You get the idea.  There’s a LOT you can do.  AND, it syncs from your desktop to any other device on which you’ve downloaded the app.

Back to my original topic.  How I have been keeping track of DNA correspondence.
I have a notebook titled “DNA Correspondence.”  For tags I use “DNA matches” and whatever surnames are connected, if I have that information, and/or places.

Here’s what I record in a note in Evernote.  I use copy and paste.
I have redacted personal information for this match.

I begin with the date of the correspondence, who I contacted and how we match.

5/30/2017 Email from Audie
I contacted her from a match on GedMatch
Comparing Kit A918842 (*DGouldHall) and M897041 (Audie Hartson)
Largest segment = 28.3 cM
Total of segments > 7 cM = 67.8 cM
4 matching segments

Estimated number of generations to MRCA = 3.9
We match on segments 3, 11, 12 and 14

Next I take a screenshot or copy and paste the graph of the chromosome match or matches.

Audie screenshot 1
Audie screenshot 2

I then copy and paste our correspondence in date order.

I sent out my first contact email (I have a standard email that I send, which I modify as needed) and she responded.

NOTE:  Every DNA class or seminar I have attended has stressed that those first contact emails be friendly, short and to the point.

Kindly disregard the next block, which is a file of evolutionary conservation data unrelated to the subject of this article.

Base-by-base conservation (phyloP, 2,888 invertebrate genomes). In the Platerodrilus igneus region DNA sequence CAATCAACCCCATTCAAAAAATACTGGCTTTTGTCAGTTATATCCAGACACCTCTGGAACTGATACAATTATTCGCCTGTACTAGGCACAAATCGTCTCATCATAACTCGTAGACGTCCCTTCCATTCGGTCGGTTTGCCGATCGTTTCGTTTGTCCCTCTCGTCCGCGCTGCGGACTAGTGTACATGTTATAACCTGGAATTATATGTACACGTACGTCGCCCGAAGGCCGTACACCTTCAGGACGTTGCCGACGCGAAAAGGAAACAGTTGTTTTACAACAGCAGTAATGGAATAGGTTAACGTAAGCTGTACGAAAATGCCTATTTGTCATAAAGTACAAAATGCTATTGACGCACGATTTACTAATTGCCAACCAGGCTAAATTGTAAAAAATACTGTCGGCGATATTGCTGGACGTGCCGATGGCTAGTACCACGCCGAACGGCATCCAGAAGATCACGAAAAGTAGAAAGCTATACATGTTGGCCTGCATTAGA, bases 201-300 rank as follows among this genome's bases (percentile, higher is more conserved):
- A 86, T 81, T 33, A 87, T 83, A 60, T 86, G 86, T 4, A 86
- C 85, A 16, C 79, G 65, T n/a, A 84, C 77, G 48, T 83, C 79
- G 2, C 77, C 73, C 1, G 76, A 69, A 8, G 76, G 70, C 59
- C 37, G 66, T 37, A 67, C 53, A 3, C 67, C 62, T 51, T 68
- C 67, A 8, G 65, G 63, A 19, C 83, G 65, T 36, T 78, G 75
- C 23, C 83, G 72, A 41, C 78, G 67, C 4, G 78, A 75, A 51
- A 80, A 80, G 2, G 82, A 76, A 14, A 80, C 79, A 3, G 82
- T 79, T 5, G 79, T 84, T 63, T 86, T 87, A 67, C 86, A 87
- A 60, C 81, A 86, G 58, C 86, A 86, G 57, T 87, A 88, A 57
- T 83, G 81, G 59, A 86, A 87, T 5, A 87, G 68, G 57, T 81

Here is my initial contact email.
Tuesday, May 23, 2017 11:12 AM, Diane Hall wrote:
Hi Audie,
My name is Diane Gould Hall. You have come up as a match to both my brother and
myself on GedMatch.

We have been searching for nearly 15 yrs. to try and find out who the parents of
our 2nd great grandfather might be. I am an experienced genealogist and have
hired 3 professionals, who have never found a link to his parents.
I figured DNA was the best bet.

So, according to GedMatch you are matching us at 63 cm (my brother) and 67 cm
(me) and about 4 generations.
This means that we probably have 2nd great grandparents in common.

Would you be interested in exchanging information with me? I have a tree on
Ancestry. Do you? I will gladly share my research with you.

Thank you for your time. I hope to hear from you soon.
Best regards,
Diane Gould Hall

I received a response back the following day.  I was on vacation at the time, but was checking my email while we were gone.  

Here is what I wrote back to her.  She had mentioned that she was going to be on vacation.

May 24 2017 20:18:13
Hi Audie,
  Thanks for getting back to me.  I know you are still on vacation.  I was gone when your email came in and I'm home now.
  Well, you nailed it when you listed the names and now I know how we are connected.  It's through the Surdam name.  Here's how it goes:
Edith Eliza Thorp (1843-1915) married George Beech Surdam - they are my 2nd great grandaunt and uncle
Their daughter, Ida F. Surdam married Augustine A. Lighthouse, just like you stated.  The only child I had thus far for Ida & Augustine was Grace B. Lighthouse born about 1889.  I probably haven't done a lot on this link yet.